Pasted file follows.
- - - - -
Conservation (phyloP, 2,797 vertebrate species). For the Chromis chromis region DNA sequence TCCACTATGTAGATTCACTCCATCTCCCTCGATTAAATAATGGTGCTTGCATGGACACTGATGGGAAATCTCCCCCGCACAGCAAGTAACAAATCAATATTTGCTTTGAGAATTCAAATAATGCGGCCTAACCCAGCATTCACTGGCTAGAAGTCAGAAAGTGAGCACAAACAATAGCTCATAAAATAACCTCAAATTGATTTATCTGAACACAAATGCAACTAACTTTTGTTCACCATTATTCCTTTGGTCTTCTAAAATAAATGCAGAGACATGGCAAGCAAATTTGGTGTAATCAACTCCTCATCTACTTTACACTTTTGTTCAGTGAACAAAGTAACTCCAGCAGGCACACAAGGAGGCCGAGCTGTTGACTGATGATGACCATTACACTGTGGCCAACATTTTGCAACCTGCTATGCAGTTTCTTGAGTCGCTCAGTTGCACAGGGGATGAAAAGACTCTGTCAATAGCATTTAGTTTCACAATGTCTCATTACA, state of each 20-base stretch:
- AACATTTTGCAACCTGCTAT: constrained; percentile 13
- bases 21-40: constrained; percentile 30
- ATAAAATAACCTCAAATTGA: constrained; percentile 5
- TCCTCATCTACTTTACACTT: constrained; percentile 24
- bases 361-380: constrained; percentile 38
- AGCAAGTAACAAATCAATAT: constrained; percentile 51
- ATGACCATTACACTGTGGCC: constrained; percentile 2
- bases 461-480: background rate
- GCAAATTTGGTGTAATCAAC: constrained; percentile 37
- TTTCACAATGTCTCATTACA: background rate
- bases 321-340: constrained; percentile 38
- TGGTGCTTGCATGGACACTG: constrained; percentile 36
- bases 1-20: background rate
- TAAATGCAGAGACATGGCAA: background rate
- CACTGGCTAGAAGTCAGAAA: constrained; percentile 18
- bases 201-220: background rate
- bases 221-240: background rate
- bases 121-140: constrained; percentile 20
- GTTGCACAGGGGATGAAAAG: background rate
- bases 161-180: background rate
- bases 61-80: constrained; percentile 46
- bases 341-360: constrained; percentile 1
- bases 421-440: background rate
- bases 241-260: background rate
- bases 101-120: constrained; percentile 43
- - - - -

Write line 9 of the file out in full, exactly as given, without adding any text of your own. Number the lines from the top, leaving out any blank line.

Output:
- bases 461-480: background rate